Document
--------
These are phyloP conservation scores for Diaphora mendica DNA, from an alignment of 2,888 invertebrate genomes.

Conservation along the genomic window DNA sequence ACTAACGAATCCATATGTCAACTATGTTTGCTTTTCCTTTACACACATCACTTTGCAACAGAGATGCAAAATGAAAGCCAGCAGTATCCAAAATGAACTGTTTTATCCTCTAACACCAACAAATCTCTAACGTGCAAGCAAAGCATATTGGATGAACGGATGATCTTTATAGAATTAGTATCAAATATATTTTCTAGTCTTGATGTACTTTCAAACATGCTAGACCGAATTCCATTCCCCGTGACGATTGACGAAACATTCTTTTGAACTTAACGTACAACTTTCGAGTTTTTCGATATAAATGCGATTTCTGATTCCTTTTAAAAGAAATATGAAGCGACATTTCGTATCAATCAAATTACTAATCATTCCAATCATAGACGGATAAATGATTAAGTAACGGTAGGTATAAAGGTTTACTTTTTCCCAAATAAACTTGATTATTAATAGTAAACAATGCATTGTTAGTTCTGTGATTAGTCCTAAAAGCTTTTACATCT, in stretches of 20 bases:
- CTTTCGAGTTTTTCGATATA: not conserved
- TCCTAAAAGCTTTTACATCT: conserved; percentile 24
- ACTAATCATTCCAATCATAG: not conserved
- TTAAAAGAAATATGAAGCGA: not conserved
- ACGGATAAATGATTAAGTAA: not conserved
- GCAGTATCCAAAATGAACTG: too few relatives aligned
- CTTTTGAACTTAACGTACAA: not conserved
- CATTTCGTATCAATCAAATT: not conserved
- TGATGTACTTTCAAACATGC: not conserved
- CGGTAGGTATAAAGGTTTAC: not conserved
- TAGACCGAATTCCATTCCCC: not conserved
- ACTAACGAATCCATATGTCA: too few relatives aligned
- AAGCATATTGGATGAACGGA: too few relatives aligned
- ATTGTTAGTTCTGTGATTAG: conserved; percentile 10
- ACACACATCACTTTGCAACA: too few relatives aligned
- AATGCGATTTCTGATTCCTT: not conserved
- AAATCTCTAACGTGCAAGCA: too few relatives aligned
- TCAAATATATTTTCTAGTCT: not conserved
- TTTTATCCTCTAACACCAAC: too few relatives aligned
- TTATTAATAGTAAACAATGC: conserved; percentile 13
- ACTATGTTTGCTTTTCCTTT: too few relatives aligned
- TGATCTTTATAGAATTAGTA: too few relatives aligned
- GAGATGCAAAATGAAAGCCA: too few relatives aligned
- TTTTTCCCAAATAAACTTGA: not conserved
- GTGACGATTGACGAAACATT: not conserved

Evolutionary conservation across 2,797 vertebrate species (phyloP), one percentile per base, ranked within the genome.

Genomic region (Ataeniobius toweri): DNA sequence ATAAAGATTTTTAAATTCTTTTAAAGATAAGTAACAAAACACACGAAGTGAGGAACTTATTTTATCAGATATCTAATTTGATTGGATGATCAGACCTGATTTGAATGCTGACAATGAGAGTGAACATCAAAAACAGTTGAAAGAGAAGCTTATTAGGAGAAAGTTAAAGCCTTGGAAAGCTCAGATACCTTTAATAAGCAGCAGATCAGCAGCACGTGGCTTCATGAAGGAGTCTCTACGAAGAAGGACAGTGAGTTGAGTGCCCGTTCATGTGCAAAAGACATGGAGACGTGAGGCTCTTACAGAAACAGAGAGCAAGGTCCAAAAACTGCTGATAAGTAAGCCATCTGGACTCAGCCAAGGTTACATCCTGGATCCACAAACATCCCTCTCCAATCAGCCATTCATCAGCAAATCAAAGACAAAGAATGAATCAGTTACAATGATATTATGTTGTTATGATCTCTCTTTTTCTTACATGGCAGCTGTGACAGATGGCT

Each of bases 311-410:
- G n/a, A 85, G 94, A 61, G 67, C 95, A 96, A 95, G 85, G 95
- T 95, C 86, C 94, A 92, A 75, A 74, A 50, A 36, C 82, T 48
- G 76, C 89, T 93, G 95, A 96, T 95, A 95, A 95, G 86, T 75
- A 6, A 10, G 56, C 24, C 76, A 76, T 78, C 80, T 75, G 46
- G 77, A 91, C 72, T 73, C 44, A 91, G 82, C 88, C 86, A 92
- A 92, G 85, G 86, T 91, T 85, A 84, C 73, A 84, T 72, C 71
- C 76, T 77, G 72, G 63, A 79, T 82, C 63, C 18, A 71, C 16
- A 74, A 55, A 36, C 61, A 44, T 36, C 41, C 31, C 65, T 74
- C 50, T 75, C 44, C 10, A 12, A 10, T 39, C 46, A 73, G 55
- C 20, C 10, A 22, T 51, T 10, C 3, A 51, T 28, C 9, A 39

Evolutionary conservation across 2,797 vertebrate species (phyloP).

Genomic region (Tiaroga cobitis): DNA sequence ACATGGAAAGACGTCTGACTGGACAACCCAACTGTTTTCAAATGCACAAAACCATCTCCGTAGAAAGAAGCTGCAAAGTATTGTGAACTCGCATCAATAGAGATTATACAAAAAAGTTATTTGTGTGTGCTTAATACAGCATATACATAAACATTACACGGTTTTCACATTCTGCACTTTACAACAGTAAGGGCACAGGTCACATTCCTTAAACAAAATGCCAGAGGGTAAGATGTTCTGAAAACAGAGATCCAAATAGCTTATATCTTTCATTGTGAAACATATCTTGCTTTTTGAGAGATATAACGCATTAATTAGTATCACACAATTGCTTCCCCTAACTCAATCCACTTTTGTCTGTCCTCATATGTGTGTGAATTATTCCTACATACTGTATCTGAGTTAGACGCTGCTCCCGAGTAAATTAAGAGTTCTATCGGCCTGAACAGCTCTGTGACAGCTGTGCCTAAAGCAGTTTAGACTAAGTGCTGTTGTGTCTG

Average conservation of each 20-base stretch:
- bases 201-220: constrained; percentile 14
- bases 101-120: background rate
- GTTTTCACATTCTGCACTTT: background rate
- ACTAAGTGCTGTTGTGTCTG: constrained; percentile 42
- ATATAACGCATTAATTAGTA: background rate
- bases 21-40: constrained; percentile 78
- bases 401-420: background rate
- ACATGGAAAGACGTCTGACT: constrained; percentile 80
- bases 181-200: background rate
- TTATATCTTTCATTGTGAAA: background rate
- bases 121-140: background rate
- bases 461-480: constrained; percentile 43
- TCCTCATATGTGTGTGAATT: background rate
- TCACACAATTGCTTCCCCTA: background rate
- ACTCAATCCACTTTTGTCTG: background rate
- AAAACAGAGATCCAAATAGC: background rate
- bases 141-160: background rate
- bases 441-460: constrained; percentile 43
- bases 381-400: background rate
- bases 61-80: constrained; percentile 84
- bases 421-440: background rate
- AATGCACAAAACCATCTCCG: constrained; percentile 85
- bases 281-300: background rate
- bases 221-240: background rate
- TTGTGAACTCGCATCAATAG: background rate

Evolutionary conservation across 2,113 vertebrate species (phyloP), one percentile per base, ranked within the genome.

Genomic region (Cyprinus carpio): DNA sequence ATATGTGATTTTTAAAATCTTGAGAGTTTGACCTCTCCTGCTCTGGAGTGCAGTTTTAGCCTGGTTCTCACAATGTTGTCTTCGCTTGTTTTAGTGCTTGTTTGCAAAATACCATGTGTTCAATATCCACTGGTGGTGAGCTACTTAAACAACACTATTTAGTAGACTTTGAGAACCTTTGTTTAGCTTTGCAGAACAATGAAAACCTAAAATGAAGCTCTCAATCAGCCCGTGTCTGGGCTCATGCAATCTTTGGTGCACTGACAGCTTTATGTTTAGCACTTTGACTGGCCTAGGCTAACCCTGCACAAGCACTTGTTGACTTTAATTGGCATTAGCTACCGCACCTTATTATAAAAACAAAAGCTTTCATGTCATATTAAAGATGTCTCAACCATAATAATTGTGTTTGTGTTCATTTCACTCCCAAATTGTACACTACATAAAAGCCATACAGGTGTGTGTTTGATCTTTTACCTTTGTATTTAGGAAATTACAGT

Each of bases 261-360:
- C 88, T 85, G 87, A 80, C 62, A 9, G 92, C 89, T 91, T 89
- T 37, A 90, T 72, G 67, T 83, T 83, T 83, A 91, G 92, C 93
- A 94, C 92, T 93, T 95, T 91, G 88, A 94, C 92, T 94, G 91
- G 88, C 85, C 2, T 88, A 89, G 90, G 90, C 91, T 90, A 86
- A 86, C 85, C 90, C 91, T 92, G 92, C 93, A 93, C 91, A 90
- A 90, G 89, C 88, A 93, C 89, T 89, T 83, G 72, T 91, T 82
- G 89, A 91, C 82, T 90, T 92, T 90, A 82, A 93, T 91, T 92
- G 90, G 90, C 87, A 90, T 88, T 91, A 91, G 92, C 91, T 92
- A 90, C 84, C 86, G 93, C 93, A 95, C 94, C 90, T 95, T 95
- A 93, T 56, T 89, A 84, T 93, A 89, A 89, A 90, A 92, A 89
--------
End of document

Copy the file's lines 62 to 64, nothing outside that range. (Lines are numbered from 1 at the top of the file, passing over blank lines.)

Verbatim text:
- bases 381-400: background rate
- bases 61-80: constrained; percentile 84
- bases 421-440: background rate